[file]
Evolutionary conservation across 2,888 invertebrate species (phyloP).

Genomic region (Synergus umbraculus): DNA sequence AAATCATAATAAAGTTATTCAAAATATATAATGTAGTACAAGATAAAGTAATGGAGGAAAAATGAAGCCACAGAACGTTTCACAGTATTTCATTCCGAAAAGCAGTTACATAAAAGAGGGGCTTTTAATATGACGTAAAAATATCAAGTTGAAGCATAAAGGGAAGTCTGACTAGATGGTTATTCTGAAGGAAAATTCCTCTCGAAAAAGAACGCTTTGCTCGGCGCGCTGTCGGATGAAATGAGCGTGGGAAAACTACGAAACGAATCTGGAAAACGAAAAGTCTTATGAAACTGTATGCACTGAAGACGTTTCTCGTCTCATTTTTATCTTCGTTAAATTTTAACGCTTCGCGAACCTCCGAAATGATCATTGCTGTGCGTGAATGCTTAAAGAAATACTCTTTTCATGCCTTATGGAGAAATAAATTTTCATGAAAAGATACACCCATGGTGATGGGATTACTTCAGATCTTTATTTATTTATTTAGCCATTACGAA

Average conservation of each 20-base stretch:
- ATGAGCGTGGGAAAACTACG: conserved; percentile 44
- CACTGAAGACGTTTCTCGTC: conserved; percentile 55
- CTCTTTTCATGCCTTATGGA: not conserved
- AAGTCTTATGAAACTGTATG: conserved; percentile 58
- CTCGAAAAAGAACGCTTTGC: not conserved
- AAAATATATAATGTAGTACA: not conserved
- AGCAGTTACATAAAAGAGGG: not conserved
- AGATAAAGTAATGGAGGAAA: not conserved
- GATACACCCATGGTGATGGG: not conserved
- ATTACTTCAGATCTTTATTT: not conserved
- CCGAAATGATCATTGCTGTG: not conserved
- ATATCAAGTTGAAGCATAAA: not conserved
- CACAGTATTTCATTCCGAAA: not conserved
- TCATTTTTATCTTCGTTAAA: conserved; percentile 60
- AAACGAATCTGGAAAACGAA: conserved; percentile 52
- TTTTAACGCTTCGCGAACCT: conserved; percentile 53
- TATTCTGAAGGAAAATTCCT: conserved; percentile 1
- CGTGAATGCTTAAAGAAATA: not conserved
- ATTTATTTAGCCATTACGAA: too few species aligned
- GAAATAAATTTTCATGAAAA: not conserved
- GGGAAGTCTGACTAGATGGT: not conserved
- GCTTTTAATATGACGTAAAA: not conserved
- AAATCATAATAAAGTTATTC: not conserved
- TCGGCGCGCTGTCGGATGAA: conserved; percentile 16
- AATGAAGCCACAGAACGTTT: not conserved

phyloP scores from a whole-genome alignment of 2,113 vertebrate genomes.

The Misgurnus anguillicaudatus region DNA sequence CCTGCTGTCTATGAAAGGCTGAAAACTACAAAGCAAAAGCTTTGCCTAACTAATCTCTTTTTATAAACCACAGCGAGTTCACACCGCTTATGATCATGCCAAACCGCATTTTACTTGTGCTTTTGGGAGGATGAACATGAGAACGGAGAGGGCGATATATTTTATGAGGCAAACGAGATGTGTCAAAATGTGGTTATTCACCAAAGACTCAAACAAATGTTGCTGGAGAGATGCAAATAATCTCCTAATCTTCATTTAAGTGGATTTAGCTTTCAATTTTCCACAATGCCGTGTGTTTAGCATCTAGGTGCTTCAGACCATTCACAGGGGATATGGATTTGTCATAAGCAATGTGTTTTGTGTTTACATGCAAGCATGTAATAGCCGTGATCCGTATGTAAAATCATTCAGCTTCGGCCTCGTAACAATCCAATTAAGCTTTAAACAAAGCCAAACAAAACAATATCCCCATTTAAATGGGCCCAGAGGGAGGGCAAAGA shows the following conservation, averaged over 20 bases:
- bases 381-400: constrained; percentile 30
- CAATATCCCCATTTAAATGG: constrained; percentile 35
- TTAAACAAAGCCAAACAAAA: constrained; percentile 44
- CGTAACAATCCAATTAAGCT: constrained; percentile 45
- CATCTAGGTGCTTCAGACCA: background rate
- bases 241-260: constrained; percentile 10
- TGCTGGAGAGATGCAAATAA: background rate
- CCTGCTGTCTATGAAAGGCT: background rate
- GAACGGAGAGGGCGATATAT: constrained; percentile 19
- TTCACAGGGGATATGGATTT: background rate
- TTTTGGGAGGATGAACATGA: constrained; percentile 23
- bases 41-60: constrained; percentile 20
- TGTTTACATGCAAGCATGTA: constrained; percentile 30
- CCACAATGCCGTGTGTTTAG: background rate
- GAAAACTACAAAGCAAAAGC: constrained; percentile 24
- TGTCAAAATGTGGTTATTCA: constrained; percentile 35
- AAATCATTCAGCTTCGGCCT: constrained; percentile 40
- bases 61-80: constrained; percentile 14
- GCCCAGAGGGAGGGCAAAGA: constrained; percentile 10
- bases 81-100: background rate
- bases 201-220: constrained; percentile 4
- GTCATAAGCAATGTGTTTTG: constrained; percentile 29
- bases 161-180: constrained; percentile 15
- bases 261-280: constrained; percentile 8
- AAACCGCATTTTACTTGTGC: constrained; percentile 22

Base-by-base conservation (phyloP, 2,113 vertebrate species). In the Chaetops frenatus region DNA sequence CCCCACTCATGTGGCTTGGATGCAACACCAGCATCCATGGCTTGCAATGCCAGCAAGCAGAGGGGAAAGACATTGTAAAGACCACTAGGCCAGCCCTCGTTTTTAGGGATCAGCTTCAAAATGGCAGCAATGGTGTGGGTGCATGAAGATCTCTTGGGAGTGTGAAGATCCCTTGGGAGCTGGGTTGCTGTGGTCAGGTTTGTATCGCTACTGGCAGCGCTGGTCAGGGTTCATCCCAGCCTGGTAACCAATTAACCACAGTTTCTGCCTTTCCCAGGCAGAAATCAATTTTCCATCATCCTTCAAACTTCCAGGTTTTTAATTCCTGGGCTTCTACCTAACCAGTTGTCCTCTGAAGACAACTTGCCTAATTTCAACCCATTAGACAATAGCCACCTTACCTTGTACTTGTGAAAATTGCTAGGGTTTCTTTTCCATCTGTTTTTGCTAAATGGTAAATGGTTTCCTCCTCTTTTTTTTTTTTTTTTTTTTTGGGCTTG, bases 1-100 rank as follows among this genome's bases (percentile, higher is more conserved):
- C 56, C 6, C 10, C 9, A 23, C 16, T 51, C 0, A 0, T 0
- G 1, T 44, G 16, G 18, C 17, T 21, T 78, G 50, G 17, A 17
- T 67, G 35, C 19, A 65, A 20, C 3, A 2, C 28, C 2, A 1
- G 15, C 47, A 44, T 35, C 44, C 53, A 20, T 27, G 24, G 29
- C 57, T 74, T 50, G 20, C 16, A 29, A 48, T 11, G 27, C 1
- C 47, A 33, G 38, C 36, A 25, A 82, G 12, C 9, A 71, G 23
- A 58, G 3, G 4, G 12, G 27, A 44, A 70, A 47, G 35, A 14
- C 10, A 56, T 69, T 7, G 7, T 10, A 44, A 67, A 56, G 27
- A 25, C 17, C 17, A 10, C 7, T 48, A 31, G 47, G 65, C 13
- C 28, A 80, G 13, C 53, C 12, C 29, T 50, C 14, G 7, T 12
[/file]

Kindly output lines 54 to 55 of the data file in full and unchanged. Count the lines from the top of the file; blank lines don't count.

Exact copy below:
- bases 261-280: constrained; percentile 8
- AAACCGCATTTTACTTGTGC: constrained; percentile 22